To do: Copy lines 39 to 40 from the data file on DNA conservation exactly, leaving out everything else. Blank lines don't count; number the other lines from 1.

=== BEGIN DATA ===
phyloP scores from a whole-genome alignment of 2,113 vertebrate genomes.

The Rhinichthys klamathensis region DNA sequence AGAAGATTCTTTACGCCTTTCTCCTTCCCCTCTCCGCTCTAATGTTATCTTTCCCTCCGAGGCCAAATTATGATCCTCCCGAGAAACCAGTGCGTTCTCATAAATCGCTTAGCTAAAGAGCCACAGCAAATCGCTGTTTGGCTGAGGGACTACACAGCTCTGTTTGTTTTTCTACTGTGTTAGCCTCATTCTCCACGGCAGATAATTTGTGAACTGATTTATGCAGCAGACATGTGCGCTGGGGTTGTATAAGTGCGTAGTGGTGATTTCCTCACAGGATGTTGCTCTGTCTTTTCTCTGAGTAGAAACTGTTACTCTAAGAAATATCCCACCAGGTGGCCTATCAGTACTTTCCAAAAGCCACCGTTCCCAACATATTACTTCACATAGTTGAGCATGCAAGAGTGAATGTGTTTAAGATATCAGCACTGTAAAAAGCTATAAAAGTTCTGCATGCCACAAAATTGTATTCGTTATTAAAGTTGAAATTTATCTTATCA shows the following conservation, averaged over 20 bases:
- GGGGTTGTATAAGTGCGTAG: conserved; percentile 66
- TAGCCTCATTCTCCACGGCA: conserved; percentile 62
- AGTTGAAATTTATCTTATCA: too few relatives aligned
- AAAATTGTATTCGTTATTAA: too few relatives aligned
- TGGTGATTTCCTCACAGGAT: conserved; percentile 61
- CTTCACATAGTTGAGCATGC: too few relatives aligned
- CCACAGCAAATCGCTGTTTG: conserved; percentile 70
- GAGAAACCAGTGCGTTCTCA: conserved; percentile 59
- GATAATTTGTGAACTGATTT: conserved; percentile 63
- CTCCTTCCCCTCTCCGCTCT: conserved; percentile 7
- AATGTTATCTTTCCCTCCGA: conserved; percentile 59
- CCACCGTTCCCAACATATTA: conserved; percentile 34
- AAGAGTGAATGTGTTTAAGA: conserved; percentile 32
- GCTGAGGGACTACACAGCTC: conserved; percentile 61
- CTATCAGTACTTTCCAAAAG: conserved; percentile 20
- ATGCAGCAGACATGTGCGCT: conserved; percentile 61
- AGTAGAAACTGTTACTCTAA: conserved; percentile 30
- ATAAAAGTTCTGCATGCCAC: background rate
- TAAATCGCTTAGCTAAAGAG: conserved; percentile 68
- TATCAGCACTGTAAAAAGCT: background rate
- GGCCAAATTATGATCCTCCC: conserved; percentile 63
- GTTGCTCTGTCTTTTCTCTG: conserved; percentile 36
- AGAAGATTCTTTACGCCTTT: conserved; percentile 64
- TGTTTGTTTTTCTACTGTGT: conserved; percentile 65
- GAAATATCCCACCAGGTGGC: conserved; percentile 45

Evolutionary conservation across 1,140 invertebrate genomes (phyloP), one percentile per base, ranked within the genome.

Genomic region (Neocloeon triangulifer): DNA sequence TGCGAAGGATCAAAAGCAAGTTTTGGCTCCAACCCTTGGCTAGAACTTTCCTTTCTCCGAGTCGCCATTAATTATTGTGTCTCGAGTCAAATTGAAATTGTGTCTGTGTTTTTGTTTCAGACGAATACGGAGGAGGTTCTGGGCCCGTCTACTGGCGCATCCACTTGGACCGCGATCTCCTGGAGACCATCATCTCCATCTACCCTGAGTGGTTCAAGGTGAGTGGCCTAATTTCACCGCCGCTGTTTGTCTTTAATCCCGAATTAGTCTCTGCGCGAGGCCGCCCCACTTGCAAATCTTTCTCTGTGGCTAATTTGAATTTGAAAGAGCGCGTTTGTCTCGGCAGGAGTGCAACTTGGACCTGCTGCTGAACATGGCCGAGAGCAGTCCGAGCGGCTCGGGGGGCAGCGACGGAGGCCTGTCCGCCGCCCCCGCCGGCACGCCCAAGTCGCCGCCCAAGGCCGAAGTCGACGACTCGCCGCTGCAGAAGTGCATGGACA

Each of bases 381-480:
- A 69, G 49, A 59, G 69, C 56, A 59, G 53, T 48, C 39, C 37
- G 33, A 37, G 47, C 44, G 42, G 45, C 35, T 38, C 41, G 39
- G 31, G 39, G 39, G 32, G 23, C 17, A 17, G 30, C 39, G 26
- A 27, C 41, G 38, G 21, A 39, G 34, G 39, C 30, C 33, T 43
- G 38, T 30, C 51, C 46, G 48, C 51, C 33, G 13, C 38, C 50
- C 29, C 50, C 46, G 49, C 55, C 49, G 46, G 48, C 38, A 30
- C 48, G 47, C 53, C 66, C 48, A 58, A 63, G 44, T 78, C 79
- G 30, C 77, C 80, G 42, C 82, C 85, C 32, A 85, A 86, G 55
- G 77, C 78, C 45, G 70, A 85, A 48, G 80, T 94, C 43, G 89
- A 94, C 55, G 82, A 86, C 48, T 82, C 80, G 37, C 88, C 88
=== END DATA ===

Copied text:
- G 77, C 78, C 45, G 70, A 85, A 48, G 80, T 94, C 43, G 89
- A 94, C 55, G 82, A 86, C 48, T 82, C 80, G 37, C 88, C 88